Marketplace Tech

with Molly Wood

Your landline might not be there for you when the power goes out

December 05, 2018

More than 40 percent of Americans still have a landline, at least according to a 2017 report from the Centers for Disease Control and Prevention. People keep them for convenience, reliability and emergencies so they can still make calls if the power goes out due to an earthquake, fire or other disaster. But only about 20 percent of households have good old copper phone lines, according to the trade group USTelecom. The rest are digital connections or voice over internet protocol. AT&T has been pushing for almost a decade to drop analog landline service and move to an all-digital network for landlines. Telecom companies say it's a lot cheaper to operate just one network. But are IP phone lines as reliable as the old tech? Molly Wood talks with Joan Engebretson, executive editor at Telecompetitor, an industry publication focused on broadband and telecom.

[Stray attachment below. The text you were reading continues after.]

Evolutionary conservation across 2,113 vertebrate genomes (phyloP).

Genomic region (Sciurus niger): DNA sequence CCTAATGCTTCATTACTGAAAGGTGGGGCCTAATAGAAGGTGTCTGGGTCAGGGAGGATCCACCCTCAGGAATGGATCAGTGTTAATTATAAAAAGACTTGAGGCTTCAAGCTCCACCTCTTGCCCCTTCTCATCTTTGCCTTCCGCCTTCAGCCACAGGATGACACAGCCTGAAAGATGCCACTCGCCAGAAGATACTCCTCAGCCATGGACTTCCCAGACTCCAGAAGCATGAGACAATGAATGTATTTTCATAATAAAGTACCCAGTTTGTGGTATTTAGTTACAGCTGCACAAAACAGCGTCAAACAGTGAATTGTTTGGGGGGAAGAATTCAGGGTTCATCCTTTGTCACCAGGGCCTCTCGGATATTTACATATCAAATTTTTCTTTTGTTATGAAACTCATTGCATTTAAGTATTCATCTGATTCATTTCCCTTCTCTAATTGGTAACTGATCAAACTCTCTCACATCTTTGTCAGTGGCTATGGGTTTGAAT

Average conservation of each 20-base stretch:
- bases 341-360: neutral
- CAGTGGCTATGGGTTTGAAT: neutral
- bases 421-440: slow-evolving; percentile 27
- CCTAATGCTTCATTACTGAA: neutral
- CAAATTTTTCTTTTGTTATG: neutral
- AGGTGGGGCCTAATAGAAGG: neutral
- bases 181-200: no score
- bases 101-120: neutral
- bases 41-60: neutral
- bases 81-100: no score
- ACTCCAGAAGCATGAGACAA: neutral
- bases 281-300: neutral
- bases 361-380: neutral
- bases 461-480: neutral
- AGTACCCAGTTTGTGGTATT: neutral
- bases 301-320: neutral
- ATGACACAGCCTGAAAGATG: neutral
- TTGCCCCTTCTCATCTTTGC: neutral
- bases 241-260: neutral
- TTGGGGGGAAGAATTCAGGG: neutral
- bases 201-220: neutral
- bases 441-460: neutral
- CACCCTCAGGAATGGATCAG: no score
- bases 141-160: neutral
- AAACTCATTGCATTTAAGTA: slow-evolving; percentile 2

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Host Molly Wood helps listeners understand the business behind the technology that's rewiring our lives.
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